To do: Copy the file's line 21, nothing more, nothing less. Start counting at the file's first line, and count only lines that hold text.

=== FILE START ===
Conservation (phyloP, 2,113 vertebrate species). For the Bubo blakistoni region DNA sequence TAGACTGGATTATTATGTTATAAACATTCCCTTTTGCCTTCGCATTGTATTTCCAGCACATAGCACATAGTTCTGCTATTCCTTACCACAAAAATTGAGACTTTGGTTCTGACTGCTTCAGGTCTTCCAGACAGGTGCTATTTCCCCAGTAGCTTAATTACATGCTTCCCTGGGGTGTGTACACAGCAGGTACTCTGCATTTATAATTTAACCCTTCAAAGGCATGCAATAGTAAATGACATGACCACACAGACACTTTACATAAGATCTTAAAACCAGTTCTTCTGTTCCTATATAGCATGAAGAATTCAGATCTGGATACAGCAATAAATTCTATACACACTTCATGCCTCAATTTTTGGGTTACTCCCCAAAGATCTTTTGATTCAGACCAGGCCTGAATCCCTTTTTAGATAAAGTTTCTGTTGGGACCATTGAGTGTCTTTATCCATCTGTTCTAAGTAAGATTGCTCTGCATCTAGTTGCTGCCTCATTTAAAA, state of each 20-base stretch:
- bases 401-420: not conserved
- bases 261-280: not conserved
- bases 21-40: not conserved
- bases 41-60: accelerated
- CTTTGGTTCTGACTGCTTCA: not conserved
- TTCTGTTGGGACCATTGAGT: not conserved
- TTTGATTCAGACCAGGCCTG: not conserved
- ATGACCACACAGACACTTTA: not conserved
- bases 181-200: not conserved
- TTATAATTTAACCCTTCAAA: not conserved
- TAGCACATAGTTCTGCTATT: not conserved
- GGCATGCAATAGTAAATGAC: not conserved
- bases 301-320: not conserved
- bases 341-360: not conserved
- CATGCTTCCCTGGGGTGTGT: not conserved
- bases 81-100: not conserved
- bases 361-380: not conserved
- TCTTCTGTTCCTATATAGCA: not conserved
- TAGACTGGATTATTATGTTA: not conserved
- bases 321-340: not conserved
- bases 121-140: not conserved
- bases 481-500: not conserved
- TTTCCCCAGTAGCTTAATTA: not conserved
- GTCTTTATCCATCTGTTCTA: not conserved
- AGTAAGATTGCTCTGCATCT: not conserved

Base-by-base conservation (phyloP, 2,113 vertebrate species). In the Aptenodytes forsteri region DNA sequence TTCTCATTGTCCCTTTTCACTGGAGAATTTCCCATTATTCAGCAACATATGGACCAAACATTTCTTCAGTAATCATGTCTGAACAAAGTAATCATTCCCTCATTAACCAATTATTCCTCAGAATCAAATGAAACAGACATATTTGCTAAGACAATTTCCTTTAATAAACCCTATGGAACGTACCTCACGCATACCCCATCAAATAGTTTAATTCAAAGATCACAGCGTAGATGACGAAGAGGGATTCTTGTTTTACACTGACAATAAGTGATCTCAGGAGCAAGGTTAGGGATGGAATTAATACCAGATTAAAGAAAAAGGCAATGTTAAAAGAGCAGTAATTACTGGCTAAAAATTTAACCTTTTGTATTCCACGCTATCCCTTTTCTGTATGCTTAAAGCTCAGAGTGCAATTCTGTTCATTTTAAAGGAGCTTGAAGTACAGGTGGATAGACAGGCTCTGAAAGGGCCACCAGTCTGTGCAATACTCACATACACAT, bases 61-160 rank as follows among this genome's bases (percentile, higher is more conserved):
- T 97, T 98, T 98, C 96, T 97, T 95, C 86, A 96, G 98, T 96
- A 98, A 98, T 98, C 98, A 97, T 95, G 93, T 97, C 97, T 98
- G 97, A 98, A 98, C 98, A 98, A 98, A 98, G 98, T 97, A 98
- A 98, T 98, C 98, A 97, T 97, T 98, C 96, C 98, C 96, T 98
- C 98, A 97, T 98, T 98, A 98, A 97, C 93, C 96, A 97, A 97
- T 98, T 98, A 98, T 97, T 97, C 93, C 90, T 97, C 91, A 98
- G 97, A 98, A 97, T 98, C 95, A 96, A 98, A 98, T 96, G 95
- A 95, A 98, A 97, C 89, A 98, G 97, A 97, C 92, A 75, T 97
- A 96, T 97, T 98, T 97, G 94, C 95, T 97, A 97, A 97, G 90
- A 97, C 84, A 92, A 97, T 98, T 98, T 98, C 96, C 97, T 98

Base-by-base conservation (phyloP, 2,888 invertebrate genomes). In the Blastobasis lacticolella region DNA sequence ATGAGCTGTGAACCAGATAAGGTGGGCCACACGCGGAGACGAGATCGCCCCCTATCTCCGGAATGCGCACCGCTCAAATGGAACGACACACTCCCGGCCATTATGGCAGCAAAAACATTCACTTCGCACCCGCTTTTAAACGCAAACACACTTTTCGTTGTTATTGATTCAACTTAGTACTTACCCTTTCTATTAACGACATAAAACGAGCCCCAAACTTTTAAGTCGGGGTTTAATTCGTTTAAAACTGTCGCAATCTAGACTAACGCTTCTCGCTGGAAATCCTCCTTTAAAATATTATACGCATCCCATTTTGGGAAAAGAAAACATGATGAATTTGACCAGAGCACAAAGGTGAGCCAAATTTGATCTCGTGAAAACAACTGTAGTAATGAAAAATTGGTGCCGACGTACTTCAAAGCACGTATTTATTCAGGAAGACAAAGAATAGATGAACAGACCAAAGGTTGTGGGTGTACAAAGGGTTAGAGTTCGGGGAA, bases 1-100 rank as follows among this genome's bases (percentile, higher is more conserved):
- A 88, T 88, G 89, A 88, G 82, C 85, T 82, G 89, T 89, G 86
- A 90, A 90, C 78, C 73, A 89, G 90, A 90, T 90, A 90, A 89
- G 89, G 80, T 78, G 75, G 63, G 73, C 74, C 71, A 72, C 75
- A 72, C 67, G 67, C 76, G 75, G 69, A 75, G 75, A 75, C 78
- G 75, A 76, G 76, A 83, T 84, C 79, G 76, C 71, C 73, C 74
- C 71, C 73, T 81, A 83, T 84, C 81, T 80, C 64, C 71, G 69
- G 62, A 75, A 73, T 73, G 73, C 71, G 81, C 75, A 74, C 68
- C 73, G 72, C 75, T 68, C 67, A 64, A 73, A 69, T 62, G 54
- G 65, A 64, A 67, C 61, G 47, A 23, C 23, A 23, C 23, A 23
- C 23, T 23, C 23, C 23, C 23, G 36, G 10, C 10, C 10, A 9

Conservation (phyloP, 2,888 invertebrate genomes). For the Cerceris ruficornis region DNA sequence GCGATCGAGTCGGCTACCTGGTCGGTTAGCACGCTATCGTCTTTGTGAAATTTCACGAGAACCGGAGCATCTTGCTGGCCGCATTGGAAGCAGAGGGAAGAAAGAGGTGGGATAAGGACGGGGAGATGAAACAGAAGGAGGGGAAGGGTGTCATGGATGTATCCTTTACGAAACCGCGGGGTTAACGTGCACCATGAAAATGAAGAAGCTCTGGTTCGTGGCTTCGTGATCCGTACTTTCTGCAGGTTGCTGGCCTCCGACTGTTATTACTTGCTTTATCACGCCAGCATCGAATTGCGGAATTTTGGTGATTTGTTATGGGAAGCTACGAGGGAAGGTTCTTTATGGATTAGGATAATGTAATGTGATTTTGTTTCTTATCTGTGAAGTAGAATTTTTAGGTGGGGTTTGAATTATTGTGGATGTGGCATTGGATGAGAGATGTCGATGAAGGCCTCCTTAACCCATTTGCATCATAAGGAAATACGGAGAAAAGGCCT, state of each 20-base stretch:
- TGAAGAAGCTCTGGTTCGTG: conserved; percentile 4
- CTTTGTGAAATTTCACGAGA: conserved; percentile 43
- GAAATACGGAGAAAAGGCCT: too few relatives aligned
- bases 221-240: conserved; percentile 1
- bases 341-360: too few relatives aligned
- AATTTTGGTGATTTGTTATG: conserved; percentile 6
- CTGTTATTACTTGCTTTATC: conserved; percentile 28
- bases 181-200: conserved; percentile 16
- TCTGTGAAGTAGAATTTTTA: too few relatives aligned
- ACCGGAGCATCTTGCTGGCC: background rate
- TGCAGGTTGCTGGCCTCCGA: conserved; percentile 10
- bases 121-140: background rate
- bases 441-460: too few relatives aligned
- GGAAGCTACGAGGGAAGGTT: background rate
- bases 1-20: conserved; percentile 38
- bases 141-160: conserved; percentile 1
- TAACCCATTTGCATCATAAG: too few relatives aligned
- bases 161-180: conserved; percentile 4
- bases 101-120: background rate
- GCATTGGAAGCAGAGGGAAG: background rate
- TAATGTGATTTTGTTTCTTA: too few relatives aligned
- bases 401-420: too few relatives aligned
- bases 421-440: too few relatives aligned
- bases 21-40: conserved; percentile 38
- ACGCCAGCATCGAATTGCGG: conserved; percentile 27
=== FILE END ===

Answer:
- bases 321-340: not conserved